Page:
--- Comment #9 from Connor Behan <connor.be...@gmail.com> ---
(In reply to comment #8)
> (In reply to comment #5)
> > I posted here before finding the data
> > (https://www.mediawiki.org/wiki/Requests_for_comment/Core_user_preferences).
> > 112 users out of 40,000 is quite small but accessibility and web standards
> > need to be more important than popularity.
> Can you please clarify what you mean by "accessibility and web standards"?
You've read the Village Pump discussion, but to repeat with less cruft, the
suggestion box covers up the "Search" and "Go" buttons with the monobook skin.
Some people were saying that these buttons are not needed but Redrose64 pointed
out that they help avoid a bug in firefox >= 25.0.
Also, unlike a search *history* box, a search *suggestion* box is not a web
standard. This is why Wikipedia, YouTube, Google and every other site using
suggestions cannot have them rendered in a user's native theme. Uniformity of
the desktop experience is a divisive topic and this alone is enough of a reason
to opt out of search suggestions.
One problem with this argument is that if the suggestion box is disabled, the
history box would also cover the "Search" and "Go" buttons in monobook.
However, this box will disappear more quickly unless the user has recently
searched for just about everything on Wikipedia.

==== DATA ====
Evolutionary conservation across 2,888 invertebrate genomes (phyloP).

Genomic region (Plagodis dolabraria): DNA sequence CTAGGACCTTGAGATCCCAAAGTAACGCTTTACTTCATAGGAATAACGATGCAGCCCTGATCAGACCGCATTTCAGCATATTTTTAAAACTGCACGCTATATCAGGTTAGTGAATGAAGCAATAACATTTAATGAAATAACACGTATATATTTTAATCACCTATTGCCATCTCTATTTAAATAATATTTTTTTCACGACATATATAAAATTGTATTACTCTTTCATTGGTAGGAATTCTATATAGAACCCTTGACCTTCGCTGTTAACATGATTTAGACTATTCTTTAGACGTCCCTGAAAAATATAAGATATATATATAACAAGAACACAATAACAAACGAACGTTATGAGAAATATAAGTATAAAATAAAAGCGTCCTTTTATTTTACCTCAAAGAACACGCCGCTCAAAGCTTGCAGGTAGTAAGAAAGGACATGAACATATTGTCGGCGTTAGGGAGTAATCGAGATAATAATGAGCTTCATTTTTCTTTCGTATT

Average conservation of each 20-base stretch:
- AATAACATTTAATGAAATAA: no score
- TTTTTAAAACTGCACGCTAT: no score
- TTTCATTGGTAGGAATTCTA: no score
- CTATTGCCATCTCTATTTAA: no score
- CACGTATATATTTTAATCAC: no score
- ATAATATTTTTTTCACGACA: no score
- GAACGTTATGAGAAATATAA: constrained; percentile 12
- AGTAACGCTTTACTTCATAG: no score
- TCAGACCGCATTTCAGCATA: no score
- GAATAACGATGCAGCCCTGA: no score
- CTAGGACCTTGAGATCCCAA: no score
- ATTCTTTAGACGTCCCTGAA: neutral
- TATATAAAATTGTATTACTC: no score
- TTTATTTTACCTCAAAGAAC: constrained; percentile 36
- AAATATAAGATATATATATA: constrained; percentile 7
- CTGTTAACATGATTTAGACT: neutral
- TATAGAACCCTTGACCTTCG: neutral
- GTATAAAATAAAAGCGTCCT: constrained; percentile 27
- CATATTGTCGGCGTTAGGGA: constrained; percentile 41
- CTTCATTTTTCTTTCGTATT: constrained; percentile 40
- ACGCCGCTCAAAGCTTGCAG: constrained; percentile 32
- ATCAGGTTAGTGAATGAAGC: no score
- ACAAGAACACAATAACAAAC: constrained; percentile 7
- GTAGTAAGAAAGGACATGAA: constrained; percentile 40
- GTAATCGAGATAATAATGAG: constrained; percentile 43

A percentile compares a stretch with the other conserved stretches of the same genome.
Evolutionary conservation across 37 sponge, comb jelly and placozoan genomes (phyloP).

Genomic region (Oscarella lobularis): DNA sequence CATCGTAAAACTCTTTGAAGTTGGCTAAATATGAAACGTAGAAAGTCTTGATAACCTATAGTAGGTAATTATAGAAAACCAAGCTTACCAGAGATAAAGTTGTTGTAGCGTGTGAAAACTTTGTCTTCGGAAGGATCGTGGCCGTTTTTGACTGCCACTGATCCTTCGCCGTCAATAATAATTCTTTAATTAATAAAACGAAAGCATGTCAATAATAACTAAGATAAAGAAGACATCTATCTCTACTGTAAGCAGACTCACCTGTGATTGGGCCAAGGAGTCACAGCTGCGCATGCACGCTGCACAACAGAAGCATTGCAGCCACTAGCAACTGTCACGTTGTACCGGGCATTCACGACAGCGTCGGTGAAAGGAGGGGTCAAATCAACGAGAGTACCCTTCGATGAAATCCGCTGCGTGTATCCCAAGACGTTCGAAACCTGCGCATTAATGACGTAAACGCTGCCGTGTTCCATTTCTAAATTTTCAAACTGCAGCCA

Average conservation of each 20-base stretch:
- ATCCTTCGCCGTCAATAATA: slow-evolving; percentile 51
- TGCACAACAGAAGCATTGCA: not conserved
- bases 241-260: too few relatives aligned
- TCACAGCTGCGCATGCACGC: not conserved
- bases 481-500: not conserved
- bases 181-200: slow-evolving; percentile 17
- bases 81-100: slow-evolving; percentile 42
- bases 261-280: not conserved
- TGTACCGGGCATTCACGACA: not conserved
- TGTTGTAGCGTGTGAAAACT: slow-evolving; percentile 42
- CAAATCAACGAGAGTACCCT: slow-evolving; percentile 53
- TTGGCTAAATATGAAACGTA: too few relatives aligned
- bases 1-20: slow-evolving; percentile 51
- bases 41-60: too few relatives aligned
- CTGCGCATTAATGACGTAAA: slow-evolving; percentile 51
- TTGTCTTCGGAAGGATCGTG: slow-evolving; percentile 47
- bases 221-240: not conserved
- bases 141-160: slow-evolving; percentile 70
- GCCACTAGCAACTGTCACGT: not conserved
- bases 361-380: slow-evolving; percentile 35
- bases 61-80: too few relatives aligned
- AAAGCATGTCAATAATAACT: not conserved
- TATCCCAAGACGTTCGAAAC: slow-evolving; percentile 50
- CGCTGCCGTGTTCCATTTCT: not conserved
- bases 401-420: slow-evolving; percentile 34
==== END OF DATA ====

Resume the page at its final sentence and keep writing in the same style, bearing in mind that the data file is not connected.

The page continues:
> The suggestions are based on the number of incoming links, as I recall.
> (Someone should double-check this.) If you have a suggestion for a better
> of ranking/providing suggestions, please file a separate bug report. It may
> also make sense to file a bug report about limiting when suggestions trigger
> (i.e., displaying suggestions with only a single letter of input may be a bit
> too sensitive).
An option to set the number of characters sounds preferable to what we have
now. But only because I would set it to 999 and make it so I never see
suggestions. Wouldn't this bloat the code more than putting the option back?
Even if there is an unbiased algorithm deciding how it is done, the suggestion
feature is one of the many things that chips away from the neutrality of
Wikipedia. Microsoft gets free advertising when you press "x". Google gets free
advertising when you press "y". If I want to read about politics in my country
and type "Justin Trudeau", on the way I am inadvertently reminded of "Justin
Timberlake" and "Justin Bieber".
I have read the other preferences that are marked for death and I have not been
able to find many complaints about them. People seem to feel more strongly
about disablesuggest. Ironically, the feature itself promotes crowd-sourcing
from the majority. So the types of people who turn it off are naturally the
types of people who think populism should not dictate what preferences we keep.
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